The PresbyLens corneal implant may prove to be a life-altering breakthrough, but the FDA will determine the approval, which is expected to take years.
In the meantime, Dougherty continues his noteworthy role in the clinical trial, which is scheduled to begin its next phase this year. Also, he has begun a study for Natural Ophthalmics Inc., treading uncharted waters with a homeopathic eye drop for use in the first week after LASIK.
Yet again, he assumes the role of principal investigator, this time alongside his accomplished colleague Elise Brisco, O.D., of the Hollywood Vision Center in Los Angeles.
“Homeopathic eye drops offer such a natural alternative way to potentially prevent dry eye symptoms after LASIK, and I was interested in trying a more natural treatment,” he said of his involvement in the study.
Although it has not reached its ideal number of participants, the study is under way at Dougherty Laser Vision in Camarillo and Hollywood Vision Center. To participate, one must qualify for LASIK without a history of dry eyes or use of eye drops.
LASIK may be performed for a variety of reasons but the most common side-effect that links the patients is dry eye, which typically lasts for a few days to a few weeks after the procedure, causing burning, itching and stinging.
Generally, individuals with these symptoms seek relief from one of several available artificial lubricants, which relieve the irritation by replacing the eyes’ natural tears.
Dougherty and Brisco’s homeopathic remedy goes a step further, however, by stimulating the natural tear production in addition to replacing the missing tears.
“Artificial tears simply treat symptoms of dry eye but homeopathic drops have trace amounts of an ingredient that theoretically stimulates the natural immune system to prevent it,” said Dougherty.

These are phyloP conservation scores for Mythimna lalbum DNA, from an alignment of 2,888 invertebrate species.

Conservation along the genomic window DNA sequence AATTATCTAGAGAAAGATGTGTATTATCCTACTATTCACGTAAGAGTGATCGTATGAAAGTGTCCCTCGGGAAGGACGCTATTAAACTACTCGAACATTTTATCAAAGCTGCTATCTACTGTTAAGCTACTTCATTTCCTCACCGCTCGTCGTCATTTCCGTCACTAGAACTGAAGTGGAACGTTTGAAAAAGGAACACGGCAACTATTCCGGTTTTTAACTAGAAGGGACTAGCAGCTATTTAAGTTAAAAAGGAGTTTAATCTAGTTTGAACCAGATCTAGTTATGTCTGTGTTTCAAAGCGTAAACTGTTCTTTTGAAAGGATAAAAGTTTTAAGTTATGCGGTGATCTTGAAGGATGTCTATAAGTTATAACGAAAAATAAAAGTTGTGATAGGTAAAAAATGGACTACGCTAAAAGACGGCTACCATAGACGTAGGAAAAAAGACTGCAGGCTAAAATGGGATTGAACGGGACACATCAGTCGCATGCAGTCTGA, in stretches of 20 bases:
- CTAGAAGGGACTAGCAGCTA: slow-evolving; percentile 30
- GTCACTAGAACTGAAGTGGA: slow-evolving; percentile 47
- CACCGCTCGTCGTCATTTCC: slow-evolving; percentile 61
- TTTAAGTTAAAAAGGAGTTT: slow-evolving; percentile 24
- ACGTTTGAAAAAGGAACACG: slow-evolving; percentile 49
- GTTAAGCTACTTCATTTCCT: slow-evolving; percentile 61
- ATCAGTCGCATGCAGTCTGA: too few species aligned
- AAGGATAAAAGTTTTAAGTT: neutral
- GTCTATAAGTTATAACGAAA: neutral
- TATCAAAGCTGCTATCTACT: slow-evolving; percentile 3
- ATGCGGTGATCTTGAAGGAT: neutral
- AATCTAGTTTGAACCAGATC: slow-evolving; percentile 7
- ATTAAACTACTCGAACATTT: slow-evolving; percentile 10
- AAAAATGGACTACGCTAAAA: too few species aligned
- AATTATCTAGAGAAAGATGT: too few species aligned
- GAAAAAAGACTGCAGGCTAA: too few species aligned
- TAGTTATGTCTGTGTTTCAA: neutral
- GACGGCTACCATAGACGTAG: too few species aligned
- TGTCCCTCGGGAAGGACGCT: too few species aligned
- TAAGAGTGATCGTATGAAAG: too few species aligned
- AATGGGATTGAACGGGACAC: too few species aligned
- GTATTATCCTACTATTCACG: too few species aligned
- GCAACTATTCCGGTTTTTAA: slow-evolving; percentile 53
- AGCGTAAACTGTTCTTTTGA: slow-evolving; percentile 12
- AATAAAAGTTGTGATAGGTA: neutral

The objective of the study is for the individuals using the homeopathic drops to have fewer symptoms of dry eyes compared to those using artificial drops one week after LASIK, as well as better tear quality and production.
Ultimately, treating and preventing dry eye with a natural agent is seemingly not only more effective but potentially may have no known side effects, except the very rare possibility of an allergic reaction associated with any treatment.
“The beauty of homeopathic formulations is that the active ingredient is present in such trace amounts that side effects should not occur,” Dougherty said.
Madelene Heng, M.D.
Creation: Psoria-Gold curcumin gel
Madalene Heng, M.D., of Oxnard, is an internationally known dermatologist whose research and analysis in topics, such as psoriasis, have been featured in more than 130 scientific publications. Although Heng’s specialty involves a wide variety of conditions, it was her particular interest in psoriasis that led her to create the curcumin gel Psoria-Gold.
The origin of the curcumin gel began in 1994 while Dr. Heng was continuing her research into the cause of psoriasis, about which her first paper was published in 1983.